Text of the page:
Matty Cilissen has collected interesting stories.
Conductor Matty Cilissen with his orchestra “The Royal Band of the Belgian Air Force” tells mystical stories from days long gone. It is interesting that on this CD from Belgium you can find some composers from Austria. With “The Light Stone” the Austrian Daniel Muck has contributed a story about the castle Liechtenstein, which illuminates the historical history of this castle. Musically, the structure of this mighty castle is first described as a Renaissance-like chapel. Slowly but surely the work develops into a full, enriched sound, which shows the perfection of this building. After some time the Ottoman troops began to attack the Austrian lines. Not only was the “bright stone castle” badly damaged, but many people also had to endure this long period of terror, in which plundering, robbery and death were the order of the day.
Thomas Asanger and Fritz Neuböck, two other Austrians, provided their contributions with the legend about the Dolomite Crown (The Corwn of the Dolomites) and the story about the Traunfall (Where the River Falls). “The Crown of the Dolomites” is regarded as the most important legend in East Tyrol in Austria and tells of the friendly and circumspect Dolomite king who is to be overthrown by the evil troll and his followers. With rough slogans, shortened contents and populist demands the mood against the benevolent king is created. This legend has an important message for us: to question populist views well and to side with those who honestly stand up for the welfare of the people, but renounce loud expressions of opinion and formulate their concerns rather modestly and cautiously.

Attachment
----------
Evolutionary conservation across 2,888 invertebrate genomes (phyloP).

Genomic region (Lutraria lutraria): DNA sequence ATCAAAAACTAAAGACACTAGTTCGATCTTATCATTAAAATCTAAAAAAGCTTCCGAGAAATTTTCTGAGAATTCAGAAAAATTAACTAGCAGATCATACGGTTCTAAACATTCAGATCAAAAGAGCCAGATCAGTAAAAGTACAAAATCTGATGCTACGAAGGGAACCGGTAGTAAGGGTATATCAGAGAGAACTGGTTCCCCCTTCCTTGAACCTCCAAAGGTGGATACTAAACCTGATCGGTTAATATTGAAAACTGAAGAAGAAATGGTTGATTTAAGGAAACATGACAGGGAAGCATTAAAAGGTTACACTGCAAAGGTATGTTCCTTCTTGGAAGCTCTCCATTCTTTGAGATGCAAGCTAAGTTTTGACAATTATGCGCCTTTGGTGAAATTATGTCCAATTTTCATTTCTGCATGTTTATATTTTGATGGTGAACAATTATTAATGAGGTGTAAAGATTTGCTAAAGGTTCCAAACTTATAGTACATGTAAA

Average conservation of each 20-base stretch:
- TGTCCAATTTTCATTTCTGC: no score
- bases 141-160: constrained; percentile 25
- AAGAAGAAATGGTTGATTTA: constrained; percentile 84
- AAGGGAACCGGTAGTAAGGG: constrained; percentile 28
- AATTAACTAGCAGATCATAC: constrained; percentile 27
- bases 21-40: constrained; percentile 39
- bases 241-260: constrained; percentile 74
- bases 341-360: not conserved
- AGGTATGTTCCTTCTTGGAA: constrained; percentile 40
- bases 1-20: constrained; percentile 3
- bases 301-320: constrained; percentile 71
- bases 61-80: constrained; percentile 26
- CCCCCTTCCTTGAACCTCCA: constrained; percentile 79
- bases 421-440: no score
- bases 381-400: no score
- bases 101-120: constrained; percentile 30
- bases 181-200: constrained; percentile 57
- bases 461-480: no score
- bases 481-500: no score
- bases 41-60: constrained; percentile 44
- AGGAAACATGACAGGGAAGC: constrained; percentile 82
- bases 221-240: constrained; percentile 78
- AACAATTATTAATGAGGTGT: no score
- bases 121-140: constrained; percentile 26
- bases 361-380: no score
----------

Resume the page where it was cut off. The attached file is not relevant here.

The canal at the Traunfall was at that time a technical masterpiece that made navigation on the Traun easier. It had a length of 396.5 m and a changing width of 6.1 m on average. The passage through this raft lane took 54 seconds and was very risky with the means at that time. The community “Roitham am Traunfall” lies in the heart of Upper Austria, directly on this beautiful river. The waterfall (Traunfall) and the late Gothic church with its first mentioned documents from the year 1350 form the heart of the composition “Where the River Falls” by Fritz Neuböck.
In order to emphasize the international character of the CD, there are of course also works by international composers. The Belgian Benoit Chantry tells the story about Stonehenge (Circle of Stones), where more than 4000 years ago people built huge circular stone structures, which still fascinate today and give scientists many riddles. This composition, which begins with a majestic theme inspired by the Celts, illustrates both the long pilgrimage, the work on the stones, the architecture of the place and the mystery that reigns in Stonehenge. A slow theme, like a prayer, then recalls the probably sacred character of the place. The work ends with the summer solstice ritual: From the inside of the stone circle one could see the sun rising to the northeast, just above a stone set up outside.
The Singapore-born composer Benjamin Yeo has a very short but effective performance: “1’10” lasts his sinfomic fanfare “Quintillusion!“, which he wrote for the Asian Bands Exchange Concert in Senzoku, Japan (2013). Thomas Asanger presents himself with his piece “Festival Sounds“, which was commissioned in 2017 by the Mecklenburg-Vorpommern State Police Orchestra on the occasion of its 70th anniversary and premiered on 4 May 2018 under the baton of Chief Conductor Christof Koert.
In “A Taste Of Ireland” the arranger Johan Nijs takes us on a fantastic journey through the beauty and diversity of Ireland. This fresh arrangement includes the following traditional folk songs: The Galway Piper; Believe me if Those endearing Young Charms; Bunker Hill; The Irish Washerwoman;
“Concerto Con Due Trombe” is a concerto for 2 trumpets, strings and harpsichord, originally in D major and played on piccolo trumpets. In his transcription, Fritz Neuböck chose the key of B flat major, with which the work can be played on “normal B flat trumpets”. The use of a harpsichord is possible ad lib, but certainly not absolutely necessary.
Then there is the beautiful piece by Freddie Mercury: Love of my Life (arranged by Rob Balfoort); “Siciliano” by Johann Sebastian Bach (arranged by Willy Hautfast); “Charisma” by Louis van Dijk, arranged by Frank van der Poel; Ivo Kouwenhoven arranged the romantic ballad “A Chloris” by Reynaldo Hahn; all in all a round piece.